Cloud Computing

Are Cloud Providers ‘Too Big to Fail’ – Let’s Hope So

In a rather ludicrously titled article (yes, even for me!) ‘Too big to fail’ cloud giants like AWS threaten civilization as we know it” the author nevertheless addresses an interesting point. And while I almost entirely disagree with the final conclusions, they represent a valid, if extreme viewpoint. If those conclusions are a little self-serving, this can be forgiven in light of my own issues with some Cloud Providers.

The basic premise is that traditional hardware (servers etc.) sales are dropping, while cloud-based and managed services are on the rise. With the corresponding drop in hardware related skills (no demand), eventually we’ll be dependent on one of the big providers (Amazon, Google & Microsoft).

This is apparently very bad, as: “If one of these goes down hundreds of thousands of other companies go down too.” This is the “interesting point” I referred to earlier, unfortunately the reasoning presented simply makes no sense. Two examples provided are:

  1. power grid failures or natural disasters – with the fallout propagated worldwide; and
  2. AWS’ hiking of its UK prices post-Brexit as an example of how quickly customers could be affected.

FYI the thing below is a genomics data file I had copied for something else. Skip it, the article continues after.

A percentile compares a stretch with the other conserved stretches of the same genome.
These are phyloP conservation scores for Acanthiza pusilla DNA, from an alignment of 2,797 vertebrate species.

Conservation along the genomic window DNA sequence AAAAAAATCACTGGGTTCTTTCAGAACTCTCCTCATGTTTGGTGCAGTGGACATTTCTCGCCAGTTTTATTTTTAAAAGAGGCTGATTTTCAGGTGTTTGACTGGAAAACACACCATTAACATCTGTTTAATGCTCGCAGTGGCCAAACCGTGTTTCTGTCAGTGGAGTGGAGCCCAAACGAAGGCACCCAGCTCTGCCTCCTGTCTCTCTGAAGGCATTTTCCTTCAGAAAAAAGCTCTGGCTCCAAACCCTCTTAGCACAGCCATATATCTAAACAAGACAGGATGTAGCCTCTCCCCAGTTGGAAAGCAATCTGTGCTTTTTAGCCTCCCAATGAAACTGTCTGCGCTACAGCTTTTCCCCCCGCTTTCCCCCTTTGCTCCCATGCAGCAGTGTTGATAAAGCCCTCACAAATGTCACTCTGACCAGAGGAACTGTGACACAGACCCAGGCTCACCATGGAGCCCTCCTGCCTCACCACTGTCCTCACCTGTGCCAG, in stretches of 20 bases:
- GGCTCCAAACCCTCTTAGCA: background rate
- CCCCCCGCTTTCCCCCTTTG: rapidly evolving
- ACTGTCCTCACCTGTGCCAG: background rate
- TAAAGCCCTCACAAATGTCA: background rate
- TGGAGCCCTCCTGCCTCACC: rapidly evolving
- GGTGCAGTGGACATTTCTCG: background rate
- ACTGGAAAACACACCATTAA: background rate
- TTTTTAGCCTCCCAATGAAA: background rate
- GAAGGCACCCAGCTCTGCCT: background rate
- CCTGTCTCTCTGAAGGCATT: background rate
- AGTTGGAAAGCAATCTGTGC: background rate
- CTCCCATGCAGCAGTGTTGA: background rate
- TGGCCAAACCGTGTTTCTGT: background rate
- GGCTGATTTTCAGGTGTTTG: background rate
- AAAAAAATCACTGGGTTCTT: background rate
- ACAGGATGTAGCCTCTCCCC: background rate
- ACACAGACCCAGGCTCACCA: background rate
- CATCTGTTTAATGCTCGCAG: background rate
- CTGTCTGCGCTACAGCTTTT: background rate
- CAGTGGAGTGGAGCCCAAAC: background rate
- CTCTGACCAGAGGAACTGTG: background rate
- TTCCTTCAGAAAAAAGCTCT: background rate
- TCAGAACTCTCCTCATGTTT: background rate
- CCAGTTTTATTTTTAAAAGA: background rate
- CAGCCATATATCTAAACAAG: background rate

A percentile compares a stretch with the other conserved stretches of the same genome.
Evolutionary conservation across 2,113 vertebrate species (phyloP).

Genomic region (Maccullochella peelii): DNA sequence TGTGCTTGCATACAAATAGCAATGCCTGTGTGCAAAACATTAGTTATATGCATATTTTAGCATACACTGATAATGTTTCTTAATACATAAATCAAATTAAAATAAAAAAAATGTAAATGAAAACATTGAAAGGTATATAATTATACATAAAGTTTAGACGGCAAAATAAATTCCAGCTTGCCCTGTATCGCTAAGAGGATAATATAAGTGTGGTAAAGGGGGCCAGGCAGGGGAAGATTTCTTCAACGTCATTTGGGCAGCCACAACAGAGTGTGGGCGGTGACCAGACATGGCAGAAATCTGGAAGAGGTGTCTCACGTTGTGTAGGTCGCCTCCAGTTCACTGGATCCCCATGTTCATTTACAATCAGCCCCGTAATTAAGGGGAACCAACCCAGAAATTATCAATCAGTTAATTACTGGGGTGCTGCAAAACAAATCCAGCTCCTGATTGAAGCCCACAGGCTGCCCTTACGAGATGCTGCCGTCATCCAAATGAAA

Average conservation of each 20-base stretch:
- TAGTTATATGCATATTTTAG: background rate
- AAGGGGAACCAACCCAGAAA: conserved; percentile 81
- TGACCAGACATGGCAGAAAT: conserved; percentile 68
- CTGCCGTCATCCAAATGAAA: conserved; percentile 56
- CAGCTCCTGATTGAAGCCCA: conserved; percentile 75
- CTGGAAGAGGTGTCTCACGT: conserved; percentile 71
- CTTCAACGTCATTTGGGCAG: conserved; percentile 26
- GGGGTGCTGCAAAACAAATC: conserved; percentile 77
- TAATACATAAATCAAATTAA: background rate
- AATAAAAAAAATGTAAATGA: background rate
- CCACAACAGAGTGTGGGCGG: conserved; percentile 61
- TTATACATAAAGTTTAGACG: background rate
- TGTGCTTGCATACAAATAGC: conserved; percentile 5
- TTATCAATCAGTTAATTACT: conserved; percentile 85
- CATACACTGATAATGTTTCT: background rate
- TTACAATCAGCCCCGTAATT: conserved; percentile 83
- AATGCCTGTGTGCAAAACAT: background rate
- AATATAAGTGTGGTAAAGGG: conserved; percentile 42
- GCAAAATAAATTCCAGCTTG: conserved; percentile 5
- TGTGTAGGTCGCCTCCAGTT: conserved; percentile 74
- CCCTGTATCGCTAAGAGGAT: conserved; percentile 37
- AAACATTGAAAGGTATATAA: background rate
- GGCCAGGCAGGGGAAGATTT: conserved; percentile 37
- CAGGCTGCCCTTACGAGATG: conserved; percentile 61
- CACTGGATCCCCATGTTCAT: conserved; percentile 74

First, suggesting the Google, Amazon or Microsoft have a single point of failure that could take them down globally is ridiculous. Second, with regard price fluctuations, this is likely the result of organisations choosing a provider based on price alone, and not performing adequate due diligence. In trying to save money by using US based provider, and not writing mitigating language into contract, you are the ones leaving yourselves exposed.

I’m really not picking on either the subject of the article, or the author, I’m just using this to demonstrate my point. Cloud services, done PROPERLY, are the future. Or without the stupid buzz-phrase; outsourced services over the Internet are the future of infrastructure management. The issue is that a lot of Cloud services are abysmal, and the due diligence performed by many organisations nothing short of a disgrace.

But outsource they will, and they should. For example, how many organisation really want to hire dedicated teams to perform all of the following;

  1. Design Operating System Hardening Guides;
  2. Build and maintain servers;
  3. Install and configure all relevant security software/application;
  4. Patching and Vulnerability Management;
  5. Data Encryption;
  6. Access Control;
  7. Logging & Monitoring
  8. …and the list goes on.